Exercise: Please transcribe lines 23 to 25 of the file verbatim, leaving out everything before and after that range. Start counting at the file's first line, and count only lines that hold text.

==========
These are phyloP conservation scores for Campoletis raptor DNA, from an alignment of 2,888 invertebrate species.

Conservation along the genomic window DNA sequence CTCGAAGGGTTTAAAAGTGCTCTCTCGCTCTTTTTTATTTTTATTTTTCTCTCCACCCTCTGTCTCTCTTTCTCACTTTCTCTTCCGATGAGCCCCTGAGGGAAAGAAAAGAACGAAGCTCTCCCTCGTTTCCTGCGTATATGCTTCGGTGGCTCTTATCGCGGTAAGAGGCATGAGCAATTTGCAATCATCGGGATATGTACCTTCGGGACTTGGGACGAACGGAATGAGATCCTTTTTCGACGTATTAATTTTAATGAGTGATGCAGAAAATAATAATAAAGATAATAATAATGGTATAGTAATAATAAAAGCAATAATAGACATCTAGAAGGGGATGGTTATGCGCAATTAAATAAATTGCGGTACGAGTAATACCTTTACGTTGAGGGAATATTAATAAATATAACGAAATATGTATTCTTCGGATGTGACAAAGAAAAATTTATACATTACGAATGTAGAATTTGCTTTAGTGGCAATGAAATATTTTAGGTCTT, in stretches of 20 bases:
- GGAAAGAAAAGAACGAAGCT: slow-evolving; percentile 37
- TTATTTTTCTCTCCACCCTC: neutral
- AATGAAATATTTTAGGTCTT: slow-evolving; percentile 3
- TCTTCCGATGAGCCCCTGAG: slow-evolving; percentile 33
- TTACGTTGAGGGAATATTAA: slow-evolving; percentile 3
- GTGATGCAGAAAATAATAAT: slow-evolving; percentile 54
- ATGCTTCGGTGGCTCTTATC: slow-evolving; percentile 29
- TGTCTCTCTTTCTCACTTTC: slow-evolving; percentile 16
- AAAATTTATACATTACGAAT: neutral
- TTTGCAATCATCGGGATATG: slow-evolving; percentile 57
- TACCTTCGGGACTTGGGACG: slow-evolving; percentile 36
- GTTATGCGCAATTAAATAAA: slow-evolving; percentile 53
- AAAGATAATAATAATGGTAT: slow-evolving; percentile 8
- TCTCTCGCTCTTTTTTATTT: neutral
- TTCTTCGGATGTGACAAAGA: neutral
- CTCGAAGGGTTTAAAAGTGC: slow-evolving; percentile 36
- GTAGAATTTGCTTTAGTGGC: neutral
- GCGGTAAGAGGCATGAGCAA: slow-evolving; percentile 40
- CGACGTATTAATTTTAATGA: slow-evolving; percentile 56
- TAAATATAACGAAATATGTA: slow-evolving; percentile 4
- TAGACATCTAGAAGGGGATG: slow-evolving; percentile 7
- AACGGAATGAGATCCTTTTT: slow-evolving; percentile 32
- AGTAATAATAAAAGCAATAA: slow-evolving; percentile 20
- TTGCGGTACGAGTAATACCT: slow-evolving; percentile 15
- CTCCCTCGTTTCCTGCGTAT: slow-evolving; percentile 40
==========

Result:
- TAGACATCTAGAAGGGGATG: slow-evolving; percentile 7
- AACGGAATGAGATCCTTTTT: slow-evolving; percentile 32
- AGTAATAATAAAAGCAATAA: slow-evolving; percentile 20